Please use this identifier to cite or link to this item: https://une.intersearch.com.au/unejspui/handle/1959.11/16034
Title: Signaling systems in Australian wild dogs: Who's calling and who cares?
Contributor(s): Nolan, Huw (author); Brown, Wendy  (author)orcid ; Ballard, Guy-Anthony  (author); McDonald, Paul  (author)orcid 
Publication Date: 2014
DOI: 10.1016/j.jveb.2014.09.041
Handle Link: https://hdl.handle.net/1959.11/16034
Abstract: Alarm and distress vocalizations are important anti-predator strategies for many species. An alarm call is a particular vocal response to potential or actual danger, whereas a distress call is an involuntary emotional response to a similar situation and/or stimuli. Alarm and distress calls are often associated with prey species. Australian wild dogs (dingoes, feral dogs and their hybrids) have been observed utilizing similar strategies in response to intense human interactions. We analyzed the spectral (frequency and amplitude shifts) and temporal (call length) components of vocalizations recorded from trapped wild dogs and compared these to vocalizations from captive individuals under non-stressful situations. (i) Vocal responses to trapping are not restricted to distress calls. (ii) The structure of wild dog vocalizations differs across sites, suggesting local dialects or individual differences exist. (iii) Age and social status may affect the type of call elicited by an individual. Understanding the differences in vocalizations of wild dogs in varying environments is vital to the success of remote acoustic monitoring endeavors and to the improvement of wildlife management as a proxy for individual stress. Understanding how vocal communication varies across groups will aid in understanding the evolution of the dingo.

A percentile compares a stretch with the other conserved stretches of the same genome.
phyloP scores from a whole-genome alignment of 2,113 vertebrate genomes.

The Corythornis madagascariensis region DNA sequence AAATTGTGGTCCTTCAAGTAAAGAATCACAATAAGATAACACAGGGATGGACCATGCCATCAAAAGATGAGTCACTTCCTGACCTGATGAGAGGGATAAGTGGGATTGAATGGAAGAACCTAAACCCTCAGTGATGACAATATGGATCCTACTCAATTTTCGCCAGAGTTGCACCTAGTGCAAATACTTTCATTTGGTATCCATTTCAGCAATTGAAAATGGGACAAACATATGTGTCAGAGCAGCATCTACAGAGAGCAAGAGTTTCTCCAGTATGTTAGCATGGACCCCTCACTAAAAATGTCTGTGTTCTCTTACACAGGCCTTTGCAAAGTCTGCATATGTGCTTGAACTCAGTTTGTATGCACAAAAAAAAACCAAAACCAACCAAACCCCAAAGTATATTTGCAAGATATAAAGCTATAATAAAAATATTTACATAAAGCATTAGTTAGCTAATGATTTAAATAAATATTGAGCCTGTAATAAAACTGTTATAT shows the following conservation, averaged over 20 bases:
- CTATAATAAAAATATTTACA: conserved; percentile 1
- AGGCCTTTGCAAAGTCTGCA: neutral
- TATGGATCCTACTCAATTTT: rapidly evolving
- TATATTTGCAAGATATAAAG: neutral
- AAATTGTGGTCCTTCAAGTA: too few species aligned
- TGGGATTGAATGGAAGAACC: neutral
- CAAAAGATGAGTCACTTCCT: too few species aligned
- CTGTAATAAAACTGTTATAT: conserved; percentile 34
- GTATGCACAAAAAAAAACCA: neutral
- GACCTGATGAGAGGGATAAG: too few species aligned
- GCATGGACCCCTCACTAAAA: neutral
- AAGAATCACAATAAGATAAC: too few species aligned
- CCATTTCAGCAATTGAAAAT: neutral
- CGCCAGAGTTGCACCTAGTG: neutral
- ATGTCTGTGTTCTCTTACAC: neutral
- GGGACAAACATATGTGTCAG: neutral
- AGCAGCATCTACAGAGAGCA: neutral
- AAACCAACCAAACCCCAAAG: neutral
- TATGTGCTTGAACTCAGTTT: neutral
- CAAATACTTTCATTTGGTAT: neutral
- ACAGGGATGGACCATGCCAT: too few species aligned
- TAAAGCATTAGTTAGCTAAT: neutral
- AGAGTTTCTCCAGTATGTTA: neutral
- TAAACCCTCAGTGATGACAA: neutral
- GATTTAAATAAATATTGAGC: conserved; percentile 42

Publication Type: Journal Article
Source of Publication: Journal of Veterinary Behavior, v.9 (6), p. e12
Publisher: Elsevier Inc
Place of Publication: United States of America
ISSN: 1558-7878
1878-7517
Field of Research (FOR): 070207 Humane Animal Treatment
070203 Animal Management
060801 Animal Behaviour
HERDC Category Description: C4 Letter of Note
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Appears in Collections:Journal Article
School of Environmental and Rural Science

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